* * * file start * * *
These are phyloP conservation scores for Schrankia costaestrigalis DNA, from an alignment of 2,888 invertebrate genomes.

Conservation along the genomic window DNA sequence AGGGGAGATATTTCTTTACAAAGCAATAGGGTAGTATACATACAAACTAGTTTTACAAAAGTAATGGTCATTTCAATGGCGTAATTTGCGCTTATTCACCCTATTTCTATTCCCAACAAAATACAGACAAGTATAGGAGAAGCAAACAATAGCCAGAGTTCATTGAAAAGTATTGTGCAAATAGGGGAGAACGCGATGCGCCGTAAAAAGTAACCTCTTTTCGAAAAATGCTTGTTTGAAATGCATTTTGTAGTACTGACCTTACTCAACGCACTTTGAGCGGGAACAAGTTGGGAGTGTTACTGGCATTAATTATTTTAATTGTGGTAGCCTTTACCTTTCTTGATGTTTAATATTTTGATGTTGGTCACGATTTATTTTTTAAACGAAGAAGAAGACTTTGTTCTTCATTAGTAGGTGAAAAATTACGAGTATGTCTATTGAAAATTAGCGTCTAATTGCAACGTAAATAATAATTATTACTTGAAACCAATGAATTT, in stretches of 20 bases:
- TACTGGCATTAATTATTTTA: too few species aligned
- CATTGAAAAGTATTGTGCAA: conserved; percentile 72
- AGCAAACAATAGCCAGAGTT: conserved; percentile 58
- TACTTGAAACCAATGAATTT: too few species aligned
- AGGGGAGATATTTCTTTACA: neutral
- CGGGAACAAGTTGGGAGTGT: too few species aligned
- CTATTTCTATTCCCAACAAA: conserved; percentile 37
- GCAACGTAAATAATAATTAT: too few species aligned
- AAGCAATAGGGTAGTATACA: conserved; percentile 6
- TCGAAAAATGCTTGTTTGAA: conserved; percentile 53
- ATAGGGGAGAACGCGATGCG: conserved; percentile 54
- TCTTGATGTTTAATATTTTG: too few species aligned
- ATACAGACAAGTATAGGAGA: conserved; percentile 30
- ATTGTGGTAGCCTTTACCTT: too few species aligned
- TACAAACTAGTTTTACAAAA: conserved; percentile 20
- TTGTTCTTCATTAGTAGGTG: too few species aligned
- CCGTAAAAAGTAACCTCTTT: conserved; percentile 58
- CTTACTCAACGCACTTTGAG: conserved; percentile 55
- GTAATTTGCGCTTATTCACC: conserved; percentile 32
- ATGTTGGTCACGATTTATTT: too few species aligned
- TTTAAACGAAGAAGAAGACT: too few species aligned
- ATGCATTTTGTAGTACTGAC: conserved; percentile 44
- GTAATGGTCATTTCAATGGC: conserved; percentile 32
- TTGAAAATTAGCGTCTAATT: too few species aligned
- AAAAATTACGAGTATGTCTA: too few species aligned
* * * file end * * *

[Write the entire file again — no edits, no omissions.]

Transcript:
These are phyloP conservation scores for Schrankia costaestrigalis DNA, from an alignment of 2,888 invertebrate genomes.

Conservation along the genomic window DNA sequence AGGGGAGATATTTCTTTACAAAGCAATAGGGTAGTATACATACAAACTAGTTTTACAAAAGTAATGGTCATTTCAATGGCGTAATTTGCGCTTATTCACCCTATTTCTATTCCCAACAAAATACAGACAAGTATAGGAGAAGCAAACAATAGCCAGAGTTCATTGAAAAGTATTGTGCAAATAGGGGAGAACGCGATGCGCCGTAAAAAGTAACCTCTTTTCGAAAAATGCTTGTTTGAAATGCATTTTGTAGTACTGACCTTACTCAACGCACTTTGAGCGGGAACAAGTTGGGAGTGTTACTGGCATTAATTATTTTAATTGTGGTAGCCTTTACCTTTCTTGATGTTTAATATTTTGATGTTGGTCACGATTTATTTTTTAAACGAAGAAGAAGACTTTGTTCTTCATTAGTAGGTGAAAAATTACGAGTATGTCTATTGAAAATTAGCGTCTAATTGCAACGTAAATAATAATTATTACTTGAAACCAATGAATTT, in stretches of 20 bases:
- TACTGGCATTAATTATTTTA: too few species aligned
- CATTGAAAAGTATTGTGCAA: conserved; percentile 72
- AGCAAACAATAGCCAGAGTT: conserved; percentile 58
- TACTTGAAACCAATGAATTT: too few species aligned
- AGGGGAGATATTTCTTTACA: neutral
- CGGGAACAAGTTGGGAGTGT: too few species aligned
- CTATTTCTATTCCCAACAAA: conserved; percentile 37
- GCAACGTAAATAATAATTAT: too few species aligned
- AAGCAATAGGGTAGTATACA: conserved; percentile 6
- TCGAAAAATGCTTGTTTGAA: conserved; percentile 53
- ATAGGGGAGAACGCGATGCG: conserved; percentile 54
- TCTTGATGTTTAATATTTTG: too few species aligned
- ATACAGACAAGTATAGGAGA: conserved; percentile 30
- ATTGTGGTAGCCTTTACCTT: too few species aligned
- TACAAACTAGTTTTACAAAA: conserved; percentile 20
- TTGTTCTTCATTAGTAGGTG: too few species aligned
- CCGTAAAAAGTAACCTCTTT: conserved; percentile 58
- CTTACTCAACGCACTTTGAG: conserved; percentile 55
- GTAATTTGCGCTTATTCACC: conserved; percentile 32
- ATGTTGGTCACGATTTATTT: too few species aligned
- TTTAAACGAAGAAGAAGACT: too few species aligned
- ATGCATTTTGTAGTACTGAC: conserved; percentile 44
- GTAATGGTCATTTCAATGGC: conserved; percentile 32
- TTGAAAATTAGCGTCTAATT: too few species aligned
- AAAAATTACGAGTATGTCTA: too few species aligned